Frequently asked questions


Why have you published this information now?

At DMU we listen to what our students say and one thing that was coming back loud and clear through our #KeepUniversitiesfortheMany discussion series in the autumn and from the De Montfort Students’ Union (DSU) was that students wanted to understand how their tuition fees were invested.

A recent DSU survey identified that only a very small percentage of DMU students know how their tuition fees are spent, so the DSU has worked with DMU to make this information available for students.

Student tuition fees used to be lower, why have tuition fees gone up when universities have previously managed with lower tuition fees?

Prior to 2012, the majority of UK universities’ funding for teaching came in the form of an annual grant from the Higher Education Funding Council for England (HEFCE). In 2010-11, the total teaching grant was just under £5billion.  Following changes to the funding regime in 2012, this grant was significantly reduced and now stands (in 2017-18) at less than £1.5 billion, with much of the cost of teaching transferring from the Government to students in the form of increased tuition fees. So people may think that in the past the true cost was only £3,000, as that was the tuition fee at the time, but in reality that was never the total cost as the rest was funded by the government. 

Has the government changed the way universities are funded, and why?

Previously the government would give a grant to a university for each student who attended in order to cover the costs of putting that student through university. The government no longer gives this grant to cover the costs (see above) which are instead covered by tuition fees.

Universities also previously received government grants for buildings and other costs, these are now no longer available so the university is required to fund new building works and improvements through tuition fees and other income.

Why should I pay for facilities I don’t use?

Different students have different needs at varying points of their time at university. At DMU we have a philosophy of inclusivity and aim to give support and opportunities to all students.

For example, a first year student may be interested in sport and the gym while another wishes to access the #DMUglobal trips or study skills support.

Everyone is different – that’s something we are proud of at DMU and we want everyone to be able to access the support, facilities and opportunities that they need to succeed and have a great student experience.

Think of it like an online movie and television streaming account – there is a wealth of choice but each person personalises their viewing to what they want to watch and when they want to watch it.

Does the university make a profit or surplus, why and what does it spend this on?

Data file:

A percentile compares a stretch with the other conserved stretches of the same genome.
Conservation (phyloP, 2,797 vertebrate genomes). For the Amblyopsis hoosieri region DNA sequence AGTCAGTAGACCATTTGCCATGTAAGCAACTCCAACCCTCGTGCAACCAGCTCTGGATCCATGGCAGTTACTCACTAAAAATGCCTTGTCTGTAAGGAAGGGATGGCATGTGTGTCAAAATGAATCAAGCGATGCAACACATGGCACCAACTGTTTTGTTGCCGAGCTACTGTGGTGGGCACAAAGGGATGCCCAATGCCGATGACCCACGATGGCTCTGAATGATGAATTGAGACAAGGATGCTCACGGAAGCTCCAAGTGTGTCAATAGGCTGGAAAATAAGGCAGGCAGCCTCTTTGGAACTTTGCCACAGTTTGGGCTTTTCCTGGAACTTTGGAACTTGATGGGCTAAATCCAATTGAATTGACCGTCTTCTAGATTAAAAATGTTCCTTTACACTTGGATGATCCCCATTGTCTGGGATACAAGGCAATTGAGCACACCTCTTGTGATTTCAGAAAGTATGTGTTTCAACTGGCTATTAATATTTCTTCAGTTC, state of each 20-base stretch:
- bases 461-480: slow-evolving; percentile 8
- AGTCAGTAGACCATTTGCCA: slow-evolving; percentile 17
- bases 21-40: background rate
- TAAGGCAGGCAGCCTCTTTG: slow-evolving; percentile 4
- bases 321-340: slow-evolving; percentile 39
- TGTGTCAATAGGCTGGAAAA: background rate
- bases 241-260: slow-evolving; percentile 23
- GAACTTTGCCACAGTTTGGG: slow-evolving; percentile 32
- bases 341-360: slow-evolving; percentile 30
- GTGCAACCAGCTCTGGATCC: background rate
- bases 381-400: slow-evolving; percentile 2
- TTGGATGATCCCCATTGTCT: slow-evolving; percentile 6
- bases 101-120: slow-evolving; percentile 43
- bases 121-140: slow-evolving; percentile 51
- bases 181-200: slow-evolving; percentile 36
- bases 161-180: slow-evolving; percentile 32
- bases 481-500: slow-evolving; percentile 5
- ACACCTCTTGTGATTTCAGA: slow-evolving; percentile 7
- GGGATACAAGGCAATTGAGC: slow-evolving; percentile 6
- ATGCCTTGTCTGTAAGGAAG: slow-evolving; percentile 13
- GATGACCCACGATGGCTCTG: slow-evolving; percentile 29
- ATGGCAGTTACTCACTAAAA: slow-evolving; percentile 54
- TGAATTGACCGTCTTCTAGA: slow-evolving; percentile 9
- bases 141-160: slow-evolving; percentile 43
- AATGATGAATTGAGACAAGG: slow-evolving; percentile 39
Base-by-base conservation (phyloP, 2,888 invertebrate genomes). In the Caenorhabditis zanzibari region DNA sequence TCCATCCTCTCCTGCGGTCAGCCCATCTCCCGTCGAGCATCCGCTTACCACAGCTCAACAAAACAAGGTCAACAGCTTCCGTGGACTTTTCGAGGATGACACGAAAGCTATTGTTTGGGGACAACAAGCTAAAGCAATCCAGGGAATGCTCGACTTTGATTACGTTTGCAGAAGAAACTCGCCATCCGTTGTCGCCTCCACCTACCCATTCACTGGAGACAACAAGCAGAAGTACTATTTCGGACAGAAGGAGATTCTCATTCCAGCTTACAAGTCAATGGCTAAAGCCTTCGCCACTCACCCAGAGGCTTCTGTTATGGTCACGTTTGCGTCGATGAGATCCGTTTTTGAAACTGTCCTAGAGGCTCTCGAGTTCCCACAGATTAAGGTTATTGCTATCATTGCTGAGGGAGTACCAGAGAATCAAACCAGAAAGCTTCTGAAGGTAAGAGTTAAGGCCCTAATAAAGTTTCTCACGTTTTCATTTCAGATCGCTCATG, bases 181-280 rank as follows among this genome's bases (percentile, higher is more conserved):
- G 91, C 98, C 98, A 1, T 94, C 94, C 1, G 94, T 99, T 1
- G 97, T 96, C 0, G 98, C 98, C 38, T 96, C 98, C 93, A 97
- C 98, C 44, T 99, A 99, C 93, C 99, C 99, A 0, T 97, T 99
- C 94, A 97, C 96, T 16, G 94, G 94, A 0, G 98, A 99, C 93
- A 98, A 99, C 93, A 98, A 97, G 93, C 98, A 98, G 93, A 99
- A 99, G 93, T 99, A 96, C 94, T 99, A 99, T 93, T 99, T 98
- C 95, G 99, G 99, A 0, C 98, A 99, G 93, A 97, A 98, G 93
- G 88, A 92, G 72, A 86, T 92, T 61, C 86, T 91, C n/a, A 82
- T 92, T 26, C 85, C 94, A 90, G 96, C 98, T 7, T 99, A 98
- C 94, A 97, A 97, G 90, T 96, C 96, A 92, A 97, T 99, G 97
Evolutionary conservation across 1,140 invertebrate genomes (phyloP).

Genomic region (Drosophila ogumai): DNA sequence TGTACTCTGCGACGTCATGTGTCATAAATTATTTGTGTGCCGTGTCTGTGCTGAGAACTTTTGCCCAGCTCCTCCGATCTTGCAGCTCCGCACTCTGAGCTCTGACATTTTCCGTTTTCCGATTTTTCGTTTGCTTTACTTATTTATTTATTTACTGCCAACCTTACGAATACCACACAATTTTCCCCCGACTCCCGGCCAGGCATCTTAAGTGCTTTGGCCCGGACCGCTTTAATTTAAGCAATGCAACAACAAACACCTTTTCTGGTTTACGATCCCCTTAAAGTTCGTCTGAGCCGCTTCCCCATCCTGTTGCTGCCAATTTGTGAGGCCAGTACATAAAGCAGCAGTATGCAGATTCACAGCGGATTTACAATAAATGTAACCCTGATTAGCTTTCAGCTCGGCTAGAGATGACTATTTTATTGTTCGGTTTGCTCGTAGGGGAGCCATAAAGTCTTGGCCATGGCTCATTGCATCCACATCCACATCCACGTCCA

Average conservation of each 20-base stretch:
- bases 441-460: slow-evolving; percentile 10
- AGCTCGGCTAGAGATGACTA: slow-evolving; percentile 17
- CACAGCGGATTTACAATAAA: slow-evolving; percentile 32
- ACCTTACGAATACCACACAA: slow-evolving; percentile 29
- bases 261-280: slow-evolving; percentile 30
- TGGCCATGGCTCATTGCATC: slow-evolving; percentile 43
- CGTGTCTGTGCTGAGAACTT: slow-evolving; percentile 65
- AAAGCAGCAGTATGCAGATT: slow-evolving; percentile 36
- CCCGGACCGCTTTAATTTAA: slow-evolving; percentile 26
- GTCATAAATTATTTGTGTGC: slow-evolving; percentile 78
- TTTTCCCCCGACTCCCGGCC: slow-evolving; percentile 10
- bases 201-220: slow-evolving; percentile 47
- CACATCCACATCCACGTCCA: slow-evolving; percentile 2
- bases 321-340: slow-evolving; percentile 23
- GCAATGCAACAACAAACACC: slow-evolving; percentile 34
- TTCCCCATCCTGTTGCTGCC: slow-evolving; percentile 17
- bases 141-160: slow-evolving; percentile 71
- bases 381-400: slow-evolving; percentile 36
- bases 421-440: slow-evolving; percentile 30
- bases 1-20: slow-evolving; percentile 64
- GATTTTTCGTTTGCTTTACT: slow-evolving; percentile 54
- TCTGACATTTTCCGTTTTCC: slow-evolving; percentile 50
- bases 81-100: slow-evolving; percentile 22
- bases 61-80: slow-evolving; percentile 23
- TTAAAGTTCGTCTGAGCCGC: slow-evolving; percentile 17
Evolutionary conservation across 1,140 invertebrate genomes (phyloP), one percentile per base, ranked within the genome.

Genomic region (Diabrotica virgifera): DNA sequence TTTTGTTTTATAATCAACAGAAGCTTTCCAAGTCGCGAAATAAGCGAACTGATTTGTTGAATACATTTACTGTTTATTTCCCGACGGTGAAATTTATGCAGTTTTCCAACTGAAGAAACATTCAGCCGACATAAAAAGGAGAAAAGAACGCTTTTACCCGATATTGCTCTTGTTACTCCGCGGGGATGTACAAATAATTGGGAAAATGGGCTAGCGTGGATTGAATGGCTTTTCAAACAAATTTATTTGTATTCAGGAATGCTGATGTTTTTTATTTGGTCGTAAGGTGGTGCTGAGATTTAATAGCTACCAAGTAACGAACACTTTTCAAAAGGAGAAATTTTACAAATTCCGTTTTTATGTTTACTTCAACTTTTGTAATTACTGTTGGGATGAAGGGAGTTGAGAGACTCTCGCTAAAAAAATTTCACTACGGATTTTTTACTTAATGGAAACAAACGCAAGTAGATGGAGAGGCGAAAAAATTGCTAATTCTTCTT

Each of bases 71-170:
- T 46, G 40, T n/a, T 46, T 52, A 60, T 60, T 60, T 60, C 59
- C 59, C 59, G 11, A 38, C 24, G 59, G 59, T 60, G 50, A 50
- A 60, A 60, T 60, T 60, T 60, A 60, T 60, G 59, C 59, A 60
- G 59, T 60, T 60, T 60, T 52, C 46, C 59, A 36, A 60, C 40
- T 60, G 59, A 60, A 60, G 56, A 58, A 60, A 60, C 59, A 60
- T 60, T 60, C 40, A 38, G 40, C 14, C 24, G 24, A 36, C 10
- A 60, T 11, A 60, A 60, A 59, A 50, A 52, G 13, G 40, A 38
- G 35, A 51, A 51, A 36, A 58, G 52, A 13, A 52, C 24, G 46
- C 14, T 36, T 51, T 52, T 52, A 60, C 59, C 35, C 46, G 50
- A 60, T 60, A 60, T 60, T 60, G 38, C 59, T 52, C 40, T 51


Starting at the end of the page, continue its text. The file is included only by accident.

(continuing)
The university currently has a surplus of £13,950,000. The surplus is used to invest in areas of the university that require investment; it is also needed for a ‘rainy day fund’ in case there are any unexpected costs, for example building repairs. A surplus is also important to ensure continued improvement and quality maintenance.

How does the spend vary from course to course, faculty to faculty?

All tuition fees are charged equally across the university, regardless of course or faculty. The costs provided here are an average breakdown.

Am I paying for facilities which will only be built after I’ve finished my studies?

Investment is needed every year to ensure facilities are up to date now and in the future. In recent years the university has invested heavily in new and improved facilities that current students are benefiting from. For example, £61.7m was spent on building the Vijay Patel Building, £5.5m on refurbishing The Venue@DMU, £2.5m on new sports facilities at Beaumont Park, £3m on pedestrianizing Mill Lane and £3m on refurbishing the Campus Centre.

DMU alumni also continue to have the opportunity to receive benefits and support from the university, including discounted membership to the QEII Leisure Centre, 50 per cent off library membership, careers advice and support and discounts on postgraduate study.

Other than tuition fees what income does the University get?

Tuition fees account for the vast majority of the university’s income. This year, 84% of the university’s income came from tuition fees and with the rest coming from grants, donations and other income.

How is DMU investing in teaching, learning and research?

DMU was awarded Gold, the highest ranking possible, in the 2017 Teaching Excellence Framework (TEF), the government’s first official measurement of universities’ teaching and learning.

DMU is always investing in new technologies and recruiting talented academic staff. Facilities are always being improved and new services and benefits introduced to improve the student experience.

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